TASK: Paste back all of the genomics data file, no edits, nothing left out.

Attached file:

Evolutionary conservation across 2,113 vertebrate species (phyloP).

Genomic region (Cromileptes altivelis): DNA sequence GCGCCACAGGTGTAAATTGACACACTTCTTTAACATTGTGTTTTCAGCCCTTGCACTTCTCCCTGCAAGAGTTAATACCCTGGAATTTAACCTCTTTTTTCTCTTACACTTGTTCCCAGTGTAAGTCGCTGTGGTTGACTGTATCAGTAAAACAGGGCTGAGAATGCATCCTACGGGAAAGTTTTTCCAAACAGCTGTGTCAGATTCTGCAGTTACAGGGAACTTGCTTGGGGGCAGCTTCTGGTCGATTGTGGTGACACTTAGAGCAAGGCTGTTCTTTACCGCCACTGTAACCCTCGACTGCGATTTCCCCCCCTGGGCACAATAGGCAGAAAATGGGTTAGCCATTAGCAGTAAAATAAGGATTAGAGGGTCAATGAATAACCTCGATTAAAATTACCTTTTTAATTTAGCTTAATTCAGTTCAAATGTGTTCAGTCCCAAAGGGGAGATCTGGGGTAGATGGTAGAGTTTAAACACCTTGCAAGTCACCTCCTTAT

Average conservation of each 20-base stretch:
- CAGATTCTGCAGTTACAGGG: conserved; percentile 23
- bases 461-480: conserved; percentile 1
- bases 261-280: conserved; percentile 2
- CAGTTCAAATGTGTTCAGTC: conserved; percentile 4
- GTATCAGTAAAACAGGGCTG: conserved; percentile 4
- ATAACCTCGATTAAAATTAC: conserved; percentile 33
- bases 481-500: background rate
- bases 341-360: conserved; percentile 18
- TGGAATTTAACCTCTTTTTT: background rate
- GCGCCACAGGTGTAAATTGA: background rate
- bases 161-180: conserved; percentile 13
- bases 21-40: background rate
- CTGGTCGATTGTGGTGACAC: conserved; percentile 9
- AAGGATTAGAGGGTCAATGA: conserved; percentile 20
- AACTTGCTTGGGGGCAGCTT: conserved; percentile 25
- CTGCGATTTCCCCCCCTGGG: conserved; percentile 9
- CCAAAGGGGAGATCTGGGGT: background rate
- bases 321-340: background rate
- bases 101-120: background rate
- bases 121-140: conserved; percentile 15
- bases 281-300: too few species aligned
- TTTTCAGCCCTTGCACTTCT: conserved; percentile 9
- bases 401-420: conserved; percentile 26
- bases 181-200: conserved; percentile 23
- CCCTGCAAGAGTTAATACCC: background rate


Evolutionary conservation across 2,113 vertebrate species (phyloP).

Genomic region (Cromileptes altivelis): DNA sequence GCGCCACAGGTGTAAATTGACACACTTCTTTAACATTGTGTTTTCAGCCCTTGCACTTCTCCCTGCAAGAGTTAATACCCTGGAATTTAACCTCTTTTTTCTCTTACACTTGTTCCCAGTGTAAGTCGCTGTGGTTGACTGTATCAGTAAAACAGGGCTGAGAATGCATCCTACGGGAAAGTTTTTCCAAACAGCTGTGTCAGATTCTGCAGTTACAGGGAACTTGCTTGGGGGCAGCTTCTGGTCGATTGTGGTGACACTTAGAGCAAGGCTGTTCTTTACCGCCACTGTAACCCTCGACTGCGATTTCCCCCCCTGGGCACAATAGGCAGAAAATGGGTTAGCCATTAGCAGTAAAATAAGGATTAGAGGGTCAATGAATAACCTCGATTAAAATTACCTTTTTAATTTAGCTTAATTCAGTTCAAATGTGTTCAGTCCCAAAGGGGAGATCTGGGGTAGATGGTAGAGTTTAAACACCTTGCAAGTCACCTCCTTAT

Average conservation of each 20-base stretch:
- CAGATTCTGCAGTTACAGGG: conserved; percentile 23
- bases 461-480: conserved; percentile 1
- bases 261-280: conserved; percentile 2
- CAGTTCAAATGTGTTCAGTC: conserved; percentile 4
- GTATCAGTAAAACAGGGCTG: conserved; percentile 4
- ATAACCTCGATTAAAATTAC: conserved; percentile 33
- bases 481-500: background rate
- bases 341-360: conserved; percentile 18
- TGGAATTTAACCTCTTTTTT: background rate
- GCGCCACAGGTGTAAATTGA: background rate
- bases 161-180: conserved; percentile 13
- bases 21-40: background rate
- CTGGTCGATTGTGGTGACAC: conserved; percentile 9
- AAGGATTAGAGGGTCAATGA: conserved; percentile 20
- AACTTGCTTGGGGGCAGCTT: conserved; percentile 25
- CTGCGATTTCCCCCCCTGGG: conserved; percentile 9
- CCAAAGGGGAGATCTGGGGT: background rate
- bases 321-340: background rate
- bases 101-120: background rate
- bases 121-140: conserved; percentile 15
- bases 281-300: too few species aligned
- TTTTCAGCCCTTGCACTTCT: conserved; percentile 9
- bases 401-420: conserved; percentile 26
- bases 181-200: conserved; percentile 23
- CCCTGCAAGAGTTAATACCC: background rate